Experts generally agree that investors with diversified portfolios should always have some bonds as they are less volatile than equities. UOB Asset Management (UOBAM) said that fixed-income investments are likely to continue to provide reasonable returns.

And in an environment of rising interest rates, Mr Menon recommended that investors buy shorter-dated bonds with tenors of four years or less.

Given the expectation that the US Federal Reserve will start hiking interest rates later this year, Mr Brice is generally cautious on US-dollar bonds. He likes emerging market investment-grade sovereign bonds, which he believes are best protected against significant volatility.


Looking ahead, the start of the US Federal Reserve's rate hikes in the second half of this year - the first rise after more than six years - is likely to cause jitters in the markets, translating into greater financial market volatility.

Still, the rate increases are expected to be modest and gradual and investors are encouraged to see this volatility as a buying opportunity as the outlook for equities is still positive for those with a two- to three-year horizon.

Mr Menon explained that the Fed is raising rates because the US economy is on a firm recovery path and the higher wage growth should benefit consumption spending.

As such, there is no reason for investors to get "too spooked" because a stronger US economy is good news for stock markets.

"Investors who are able to look beyond the short-term turbulence that may accompany the Fed rate hikes stand to benefit by buying gradually on dips," he said.

Mr Brice said that in the longer term, investors should take advantage of any weakness in global equities or income-generating assets.

"We expect the equity bull market to continue for another 12 to 24 months until inflation becomes an increasing threat, forcing global monetary policy settings to tighten significantly," he said. "Therefore, we see weakness as an opportunity to raise exposure to these areas."

UOBAM advised that it will be "helpful" to have spare cash on hand in order to take advantage of market corrections.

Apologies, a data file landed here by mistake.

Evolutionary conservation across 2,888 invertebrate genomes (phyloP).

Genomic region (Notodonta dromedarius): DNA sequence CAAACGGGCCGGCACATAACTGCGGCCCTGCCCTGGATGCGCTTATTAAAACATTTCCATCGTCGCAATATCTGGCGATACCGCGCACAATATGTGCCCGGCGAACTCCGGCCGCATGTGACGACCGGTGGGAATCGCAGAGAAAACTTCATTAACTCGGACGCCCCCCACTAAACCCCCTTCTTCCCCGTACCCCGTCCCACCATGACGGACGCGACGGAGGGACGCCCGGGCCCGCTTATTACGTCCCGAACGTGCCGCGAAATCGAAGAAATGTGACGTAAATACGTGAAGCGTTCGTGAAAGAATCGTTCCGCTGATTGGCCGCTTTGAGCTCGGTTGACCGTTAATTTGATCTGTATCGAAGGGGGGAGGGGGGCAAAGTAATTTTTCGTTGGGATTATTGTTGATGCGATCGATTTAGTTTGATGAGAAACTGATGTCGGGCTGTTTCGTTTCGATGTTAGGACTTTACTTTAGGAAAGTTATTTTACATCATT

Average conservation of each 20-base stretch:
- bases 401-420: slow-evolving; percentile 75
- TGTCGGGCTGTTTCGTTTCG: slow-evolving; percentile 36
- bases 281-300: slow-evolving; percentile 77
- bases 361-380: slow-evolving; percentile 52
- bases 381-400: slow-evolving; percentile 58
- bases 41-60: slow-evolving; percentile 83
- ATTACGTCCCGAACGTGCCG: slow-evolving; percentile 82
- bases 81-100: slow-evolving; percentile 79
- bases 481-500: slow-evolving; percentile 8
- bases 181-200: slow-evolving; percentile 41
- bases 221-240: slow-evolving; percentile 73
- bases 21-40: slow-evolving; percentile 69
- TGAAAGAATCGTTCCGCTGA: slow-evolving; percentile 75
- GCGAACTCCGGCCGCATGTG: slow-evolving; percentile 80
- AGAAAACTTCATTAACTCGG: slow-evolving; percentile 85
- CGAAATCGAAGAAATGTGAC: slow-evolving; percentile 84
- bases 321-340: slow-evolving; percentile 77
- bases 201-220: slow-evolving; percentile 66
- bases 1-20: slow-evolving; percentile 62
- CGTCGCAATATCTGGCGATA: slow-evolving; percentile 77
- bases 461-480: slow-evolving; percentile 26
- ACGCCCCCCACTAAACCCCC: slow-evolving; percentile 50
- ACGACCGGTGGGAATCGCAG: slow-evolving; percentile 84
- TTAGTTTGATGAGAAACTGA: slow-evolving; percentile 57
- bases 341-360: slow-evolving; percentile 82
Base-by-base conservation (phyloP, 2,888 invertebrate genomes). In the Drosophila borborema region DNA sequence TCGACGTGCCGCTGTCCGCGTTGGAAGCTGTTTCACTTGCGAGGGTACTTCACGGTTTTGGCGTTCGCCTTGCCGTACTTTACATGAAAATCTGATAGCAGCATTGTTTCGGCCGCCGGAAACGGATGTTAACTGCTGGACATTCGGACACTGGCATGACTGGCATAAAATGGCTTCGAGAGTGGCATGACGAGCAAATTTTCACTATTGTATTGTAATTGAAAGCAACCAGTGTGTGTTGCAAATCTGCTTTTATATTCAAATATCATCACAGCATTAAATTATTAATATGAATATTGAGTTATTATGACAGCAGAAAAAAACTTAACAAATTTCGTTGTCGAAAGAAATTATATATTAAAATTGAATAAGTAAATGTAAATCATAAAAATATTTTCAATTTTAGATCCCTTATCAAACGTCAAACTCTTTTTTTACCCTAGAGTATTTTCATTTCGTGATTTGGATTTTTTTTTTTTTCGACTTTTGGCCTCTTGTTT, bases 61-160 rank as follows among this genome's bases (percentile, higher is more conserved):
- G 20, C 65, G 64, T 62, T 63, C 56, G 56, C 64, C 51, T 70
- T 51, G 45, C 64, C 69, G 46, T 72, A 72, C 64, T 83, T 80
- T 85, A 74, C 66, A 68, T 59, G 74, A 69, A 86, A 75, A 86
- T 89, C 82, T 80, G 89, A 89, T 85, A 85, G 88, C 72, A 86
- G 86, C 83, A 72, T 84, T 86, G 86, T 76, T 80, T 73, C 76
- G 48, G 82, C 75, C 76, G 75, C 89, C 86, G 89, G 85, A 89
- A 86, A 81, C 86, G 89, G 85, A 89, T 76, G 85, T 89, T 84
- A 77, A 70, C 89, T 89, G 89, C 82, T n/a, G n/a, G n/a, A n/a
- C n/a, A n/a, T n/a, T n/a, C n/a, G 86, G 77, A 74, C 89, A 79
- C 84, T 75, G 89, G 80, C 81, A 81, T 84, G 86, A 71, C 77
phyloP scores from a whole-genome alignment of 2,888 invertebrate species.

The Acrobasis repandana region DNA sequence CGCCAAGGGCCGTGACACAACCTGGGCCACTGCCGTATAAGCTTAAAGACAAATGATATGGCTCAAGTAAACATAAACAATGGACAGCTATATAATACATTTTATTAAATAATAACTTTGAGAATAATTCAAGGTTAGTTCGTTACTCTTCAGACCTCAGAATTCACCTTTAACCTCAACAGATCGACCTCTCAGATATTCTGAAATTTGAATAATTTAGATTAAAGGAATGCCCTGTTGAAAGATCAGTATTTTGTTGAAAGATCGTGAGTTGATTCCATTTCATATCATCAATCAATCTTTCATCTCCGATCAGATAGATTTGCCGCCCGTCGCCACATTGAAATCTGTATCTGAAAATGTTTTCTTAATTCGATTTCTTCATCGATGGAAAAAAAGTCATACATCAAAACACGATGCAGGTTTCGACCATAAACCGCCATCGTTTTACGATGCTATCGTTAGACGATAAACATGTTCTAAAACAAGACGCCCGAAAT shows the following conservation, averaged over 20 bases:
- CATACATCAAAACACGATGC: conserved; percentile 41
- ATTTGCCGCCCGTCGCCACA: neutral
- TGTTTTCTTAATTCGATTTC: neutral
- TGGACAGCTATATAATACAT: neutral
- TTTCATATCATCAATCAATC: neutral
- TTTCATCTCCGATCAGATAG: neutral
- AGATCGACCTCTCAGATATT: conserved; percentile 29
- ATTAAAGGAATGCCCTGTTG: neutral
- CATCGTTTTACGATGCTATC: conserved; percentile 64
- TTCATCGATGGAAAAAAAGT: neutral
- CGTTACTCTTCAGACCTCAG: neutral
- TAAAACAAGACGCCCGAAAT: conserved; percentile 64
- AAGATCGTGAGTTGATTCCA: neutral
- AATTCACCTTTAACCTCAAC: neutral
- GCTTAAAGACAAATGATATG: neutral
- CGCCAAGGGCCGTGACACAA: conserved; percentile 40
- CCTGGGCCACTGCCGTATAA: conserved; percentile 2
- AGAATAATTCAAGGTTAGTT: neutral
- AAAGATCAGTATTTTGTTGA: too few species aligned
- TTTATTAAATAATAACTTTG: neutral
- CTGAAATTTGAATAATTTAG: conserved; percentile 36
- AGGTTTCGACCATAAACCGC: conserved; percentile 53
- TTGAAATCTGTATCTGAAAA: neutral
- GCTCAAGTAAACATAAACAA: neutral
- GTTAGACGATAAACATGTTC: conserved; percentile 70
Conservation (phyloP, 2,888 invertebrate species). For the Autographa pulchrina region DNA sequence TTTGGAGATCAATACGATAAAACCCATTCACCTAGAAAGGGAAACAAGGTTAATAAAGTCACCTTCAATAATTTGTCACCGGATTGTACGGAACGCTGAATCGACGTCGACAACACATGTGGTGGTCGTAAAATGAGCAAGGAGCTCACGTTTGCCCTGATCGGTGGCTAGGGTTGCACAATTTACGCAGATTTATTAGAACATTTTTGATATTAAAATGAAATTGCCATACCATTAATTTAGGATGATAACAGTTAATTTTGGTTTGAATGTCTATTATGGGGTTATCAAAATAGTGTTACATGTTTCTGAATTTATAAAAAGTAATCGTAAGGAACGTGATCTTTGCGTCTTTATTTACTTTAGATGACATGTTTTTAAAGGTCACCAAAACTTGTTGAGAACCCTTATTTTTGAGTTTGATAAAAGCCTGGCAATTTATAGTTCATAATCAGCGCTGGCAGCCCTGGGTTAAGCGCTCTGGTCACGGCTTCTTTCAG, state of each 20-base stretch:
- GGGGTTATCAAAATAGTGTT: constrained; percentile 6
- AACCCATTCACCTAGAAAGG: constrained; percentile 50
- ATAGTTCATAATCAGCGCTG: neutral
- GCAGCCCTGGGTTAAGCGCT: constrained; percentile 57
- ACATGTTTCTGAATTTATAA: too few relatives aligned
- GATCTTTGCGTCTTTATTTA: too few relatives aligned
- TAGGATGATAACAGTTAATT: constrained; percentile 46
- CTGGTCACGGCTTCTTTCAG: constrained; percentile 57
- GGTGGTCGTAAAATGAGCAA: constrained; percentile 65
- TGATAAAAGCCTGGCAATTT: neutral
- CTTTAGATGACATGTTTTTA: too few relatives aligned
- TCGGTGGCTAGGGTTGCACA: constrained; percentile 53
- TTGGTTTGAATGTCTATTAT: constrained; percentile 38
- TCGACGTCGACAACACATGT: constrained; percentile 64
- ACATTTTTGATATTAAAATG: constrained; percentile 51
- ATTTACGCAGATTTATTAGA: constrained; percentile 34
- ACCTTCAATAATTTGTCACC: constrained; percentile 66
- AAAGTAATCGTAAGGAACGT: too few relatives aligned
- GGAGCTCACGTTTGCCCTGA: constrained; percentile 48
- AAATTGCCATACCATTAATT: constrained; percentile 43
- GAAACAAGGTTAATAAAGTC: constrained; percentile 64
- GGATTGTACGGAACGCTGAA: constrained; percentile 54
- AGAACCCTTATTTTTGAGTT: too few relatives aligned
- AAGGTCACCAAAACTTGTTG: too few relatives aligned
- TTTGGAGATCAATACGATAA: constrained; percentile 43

In the coming weeks, OCBC investment research head Carmen Lee believes the Singapore market will experience some volatility and trade cautiously between the 3,250 and 3,360 levels.

For the rest of this year, DBS group research expects the Singapore equity market to be influenced by external events ranging from a more volatile China equity market, developments in Greece, oil price fluctuations and shifts in expectations to the timing of the rate hike in the United States. "We peg a range from 3,150 to 3,550 for the Straits Times Index for the remainder of the year," it said.

Ms Lee highlighted that valuations are starting to look attractive again, especially for local blue chips that have borne the brunt of recent selling. Investors can take this opportunity to look out for quality stocks for longer-term investment.

Banks are likely to benefit from a higher interest rate environment and Ms Lee's top pick in this sector is DBS. She also favours the property counters, which are looking less expensive. Among the telcos, she has a buy call on M1 with a target price of $3.66.

Amid the weak earnings trend and macro uncertainties, DBS recommends that investors stick to more defensive stocks such as Sheng Siong (with a target price of 90.5 cents), Del Monte (50 cents target), Yangzijiang ($1.62 target) and ST Engineering ( $3.80 target).

On the flip side, Ms Lee suggests investors be cautious about the aviation industry.

She has a hold on Singapore Airlines and a sell on TigerAir.

A version of this article appeared in the print edition of The Sunday Times on July 12, 2015, with the headline 'Experts still bullish on equities'. Print Edition | Subscribe